Between San Francisco's attempted ban on infant circumcision and the move by 19 state governments to defund Medicaid coverage for the procedure, the millennia-old act of removing a newborn boy's foreskin has undoubtedly become a point of controversy in America.
Twenty years ago as much as 67 percent of all infants born in U.S. hospitals were circumcised. Today, that number hovers around 32 percent, in part because of decreased funding for the poor and a rise in controversy over the merits of the practice. Opponents of circumcision, who call themselves "inactivists" because they wish to leave the foreskin alone, lampoon the practice as a violation of human rights, a form of genital mutilation and as medically unnecessary.
This spring ABC News tracked the war waged on the procedure in San Francisco as circumcision opponents put forth a ban on it. Though they succeeded in getting the anti-circumcision bill on the ballot, it was later struck down by a judge over a legal technicality.
Campaigns to withdraw state Medicaid funding for infant circumcision were more successful with two new states, South Carolina and Colorado, adding such defunding measures this year. Though state officials cite economic reasons for the defunding, a 2009 UCLA study suggests that the withdrawal of coverage to the poor will have a large impact on circumcision rates: In the study, hospitals in states without Medicaid coverage for circumcision were half as likely to perform the procedure as a matter of routine.
Ironically, increased public doubt about the long-routine practice of circumcision comes at exactly the time when there is the most medical evidence to support its health benefits, says Dr. Aaron Tobian, an epidemiologist at the Johns Hopkins University School of Medicine. Along with his colleague Dr. Ronald Gray, a professor at the Bloomberg School of Public Health at Johns Hopkins, Tobian puts forth an argument for the medical benefits of infant circumcision in the October edition of the Journal of the American Medical Association, released Tuesday.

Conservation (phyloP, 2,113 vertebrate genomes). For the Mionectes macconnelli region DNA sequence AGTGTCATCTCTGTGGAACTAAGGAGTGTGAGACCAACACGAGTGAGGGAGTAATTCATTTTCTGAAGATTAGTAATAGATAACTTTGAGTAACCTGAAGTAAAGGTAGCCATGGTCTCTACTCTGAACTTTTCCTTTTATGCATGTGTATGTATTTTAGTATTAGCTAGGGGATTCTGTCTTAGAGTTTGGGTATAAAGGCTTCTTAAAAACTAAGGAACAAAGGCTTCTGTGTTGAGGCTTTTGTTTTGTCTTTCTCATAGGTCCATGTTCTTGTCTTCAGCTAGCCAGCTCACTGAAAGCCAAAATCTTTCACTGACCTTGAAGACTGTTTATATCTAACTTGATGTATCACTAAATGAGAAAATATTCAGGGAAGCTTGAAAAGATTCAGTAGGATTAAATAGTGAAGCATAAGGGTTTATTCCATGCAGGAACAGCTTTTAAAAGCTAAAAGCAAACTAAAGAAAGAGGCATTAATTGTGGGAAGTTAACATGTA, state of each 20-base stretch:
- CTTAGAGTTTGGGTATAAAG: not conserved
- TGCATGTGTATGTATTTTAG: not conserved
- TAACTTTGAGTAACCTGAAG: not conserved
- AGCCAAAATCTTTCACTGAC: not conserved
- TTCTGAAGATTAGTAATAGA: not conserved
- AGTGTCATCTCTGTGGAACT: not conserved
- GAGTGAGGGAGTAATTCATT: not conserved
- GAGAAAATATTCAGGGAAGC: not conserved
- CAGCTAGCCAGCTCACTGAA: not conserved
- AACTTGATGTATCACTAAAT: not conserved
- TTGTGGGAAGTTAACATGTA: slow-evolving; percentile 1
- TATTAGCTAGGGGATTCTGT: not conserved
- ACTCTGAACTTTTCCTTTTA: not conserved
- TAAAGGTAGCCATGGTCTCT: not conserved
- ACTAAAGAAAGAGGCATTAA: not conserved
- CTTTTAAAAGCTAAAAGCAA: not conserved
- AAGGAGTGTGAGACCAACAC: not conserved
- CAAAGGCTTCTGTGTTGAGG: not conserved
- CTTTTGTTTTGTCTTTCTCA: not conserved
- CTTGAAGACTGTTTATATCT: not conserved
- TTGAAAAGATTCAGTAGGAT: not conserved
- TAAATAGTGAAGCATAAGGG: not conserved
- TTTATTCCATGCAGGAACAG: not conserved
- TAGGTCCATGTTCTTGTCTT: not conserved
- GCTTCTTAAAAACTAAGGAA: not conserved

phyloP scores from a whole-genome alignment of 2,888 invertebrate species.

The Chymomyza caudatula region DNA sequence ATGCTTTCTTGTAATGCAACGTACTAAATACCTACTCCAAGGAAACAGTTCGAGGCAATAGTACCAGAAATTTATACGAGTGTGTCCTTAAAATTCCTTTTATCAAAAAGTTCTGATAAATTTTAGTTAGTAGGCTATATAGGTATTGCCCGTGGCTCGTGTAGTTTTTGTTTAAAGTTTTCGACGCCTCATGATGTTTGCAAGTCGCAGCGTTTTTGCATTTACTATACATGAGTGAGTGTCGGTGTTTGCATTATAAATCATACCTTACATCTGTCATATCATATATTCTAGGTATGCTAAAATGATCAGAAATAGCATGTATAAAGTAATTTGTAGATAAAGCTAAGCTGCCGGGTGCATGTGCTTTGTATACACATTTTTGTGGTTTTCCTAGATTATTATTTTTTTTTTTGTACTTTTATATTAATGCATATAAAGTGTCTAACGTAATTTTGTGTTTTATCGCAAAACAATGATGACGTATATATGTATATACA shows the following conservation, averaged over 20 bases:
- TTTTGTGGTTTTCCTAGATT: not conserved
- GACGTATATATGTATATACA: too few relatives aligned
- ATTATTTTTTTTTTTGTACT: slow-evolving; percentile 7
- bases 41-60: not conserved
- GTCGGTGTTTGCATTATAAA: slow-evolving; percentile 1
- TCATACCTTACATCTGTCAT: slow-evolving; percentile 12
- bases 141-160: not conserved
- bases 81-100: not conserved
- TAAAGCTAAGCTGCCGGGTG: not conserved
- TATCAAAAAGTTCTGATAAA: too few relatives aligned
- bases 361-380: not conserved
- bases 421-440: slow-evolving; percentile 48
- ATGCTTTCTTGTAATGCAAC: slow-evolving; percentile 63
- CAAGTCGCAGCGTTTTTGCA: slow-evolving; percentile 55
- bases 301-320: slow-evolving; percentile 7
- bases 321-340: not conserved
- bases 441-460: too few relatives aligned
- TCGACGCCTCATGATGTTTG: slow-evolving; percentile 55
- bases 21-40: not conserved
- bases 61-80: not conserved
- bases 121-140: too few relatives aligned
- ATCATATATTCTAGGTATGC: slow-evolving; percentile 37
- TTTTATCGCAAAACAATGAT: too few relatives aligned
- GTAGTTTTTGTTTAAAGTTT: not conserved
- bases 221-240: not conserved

"The anti-circumcision campaign is very similar to the anti-vaccination campaigns -- the more vocal you are, the more press coverage, and people believe what people are yelling, despite what the medical evidence shows."
"The foreskin is there for a reason," Lloyd Schofield, who spearheaded the San Francisco anti-circumcision bill, told ABC News in May. Shofield called circumcision an "unnecessary surgery" with no "sound medical evidence" behind it.
Recent studies, especially in the past five years, suggest otherwise, Gray and Tobian say. As recently as 2005, when his first child was about to be born, Tobian considered not circumcising him (his firstborn was a girl, so it didn't end up mattering). By the time his son was born in 2008, there was no question in his mind that they would circumcise for both the child's immediate urinary health and for his future sexual health of his sexual partners.
Tobian was part of a Ugandan study published this year that tested the effect of circumcision on STD transfer in married Ugandan couples. When comparing those who were circumcised for the study with those who remained uncircumcised, researchers found that circumcision reduced the risk of HIV infection risk by 60 percent, genital herpes by 30 percent and cancer-causing human papillomavirus by 35 percent in men.
Female sexual partners of the circumcised men benefited from a 40 percent or greater reduced risk of bacterial vaginosis or parasitic trichomonas spread during sex, as well as HPV infection, which can lead to cervical cancer. Sexual satisfaction for the men, the long-standing bugaboo among opponents to circumcision, was reported to be just as great or more so after circumcision.
Though this study was done in Africa, the results closely match the observational studies done in the U.S., Tobias says. What's more, there are U.S. studies that show how the infant of circumcision can benefit, as it reduces the chance of penile infections.
"Boys who are circumcised have fewer urinary tract infections during infancy," Dr. Douglas Diekema, director of education for the Treuman Katz Center for Pediatric Bioethics at Seattle Children's Hospital told ABC News during the San Francisco anti-circumcision bill controversy in May. "These are serious infections that require hospitalization," he said.
Circumcision is yet to get full support of major health organizations, however, as the Centers for Disease Control and Prevention and the American Academy of Pediatrics remain neutral on the practice.
"No medical association promotes circumcision," said Schofield. "If there was sound and repeated scientific evidence, there'd be a medical association promoting it."
And that is the impasse that proponents like Tobian and Gray find themselves at – as long as major medical associations remain neutral, it will be hard to change health policy or change public opinion. In their editorial, Tobian and Gray call for these agencies to review the "overwhelming medical evidence" and reconsider their stance on male circumcision.